Health minister, David Mowat, who is responsible for general practice, has said that the current 7,500 GP practices in England could be compacted into just 1,500 ‘super-hubs’.
‘We are finding that it is working better’ for GP practices are made into hubs with lists of 35,000-40,000 patients, he said during a Westminster Hall debate last week, and that therefore the Government will be ‘migrating over a period of time’ towards that model.
Hubs are more able to employ pharmacists and physiotherapists, and do more things ‘at scale’ than a single practice, Mowat said.
‘So we are sort of migrating over a period of time to a position in which there may be – well, there are 7,500 GP practices around the country – to something more like 1,500 of these sort of super hubs,’ the minister said.
Although he noted that it would be ‘a long road’ until this could be rolled out.
Mowat said that ‘possibly 100s’ of GPs could work at each super-hub.
‘That is a difference in model and there’s some evidence that it’s enabling those practices to offer more career structures to those GP s and the opportunities to specialties they didn’t have before,’ he said.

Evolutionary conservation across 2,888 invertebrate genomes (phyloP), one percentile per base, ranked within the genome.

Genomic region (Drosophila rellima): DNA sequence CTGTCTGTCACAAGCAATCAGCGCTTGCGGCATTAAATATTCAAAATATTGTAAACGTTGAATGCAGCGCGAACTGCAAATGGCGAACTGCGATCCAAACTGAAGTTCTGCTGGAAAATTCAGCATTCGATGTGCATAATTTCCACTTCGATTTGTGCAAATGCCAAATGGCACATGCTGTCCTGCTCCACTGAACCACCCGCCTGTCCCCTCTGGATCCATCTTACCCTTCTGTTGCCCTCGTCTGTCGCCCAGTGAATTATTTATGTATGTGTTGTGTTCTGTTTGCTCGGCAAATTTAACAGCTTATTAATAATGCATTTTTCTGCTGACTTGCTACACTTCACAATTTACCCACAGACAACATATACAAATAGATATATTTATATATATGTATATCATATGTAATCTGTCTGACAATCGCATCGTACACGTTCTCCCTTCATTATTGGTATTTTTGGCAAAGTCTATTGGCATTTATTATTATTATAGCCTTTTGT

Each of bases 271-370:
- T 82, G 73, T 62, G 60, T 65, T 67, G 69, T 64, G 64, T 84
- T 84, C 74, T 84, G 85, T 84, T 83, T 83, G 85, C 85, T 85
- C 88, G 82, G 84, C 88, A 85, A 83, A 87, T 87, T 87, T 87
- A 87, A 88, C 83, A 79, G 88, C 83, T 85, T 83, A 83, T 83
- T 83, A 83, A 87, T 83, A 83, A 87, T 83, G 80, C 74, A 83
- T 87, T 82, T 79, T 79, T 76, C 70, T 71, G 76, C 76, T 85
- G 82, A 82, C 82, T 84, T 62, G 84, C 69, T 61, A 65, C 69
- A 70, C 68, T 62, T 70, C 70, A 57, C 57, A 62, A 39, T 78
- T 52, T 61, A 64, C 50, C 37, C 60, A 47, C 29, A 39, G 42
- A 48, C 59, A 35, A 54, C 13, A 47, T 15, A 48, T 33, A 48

The average practice list size, which is currently at 7,000, rose by 28% between 2002 and 2015.
The minister’s comments were made during the House of Commons debate on soaring indemnity costs for GPs, in which Mowat pledged to extend financial support for practices beyond the current £60m package agreed for 2016/17 and 2017/18.
The General Practitioners Committee (GPC) has said that super-practices could be one of the few ways of ensuring the ‘core principles’ of general practice are retained going forward. However, the committee is fighting for practices to be able to keep the GMS contract alongside the new contract.
The GPC has advised practices not to feel ‘pressured’ into leaving their current contracts in order to enter new models.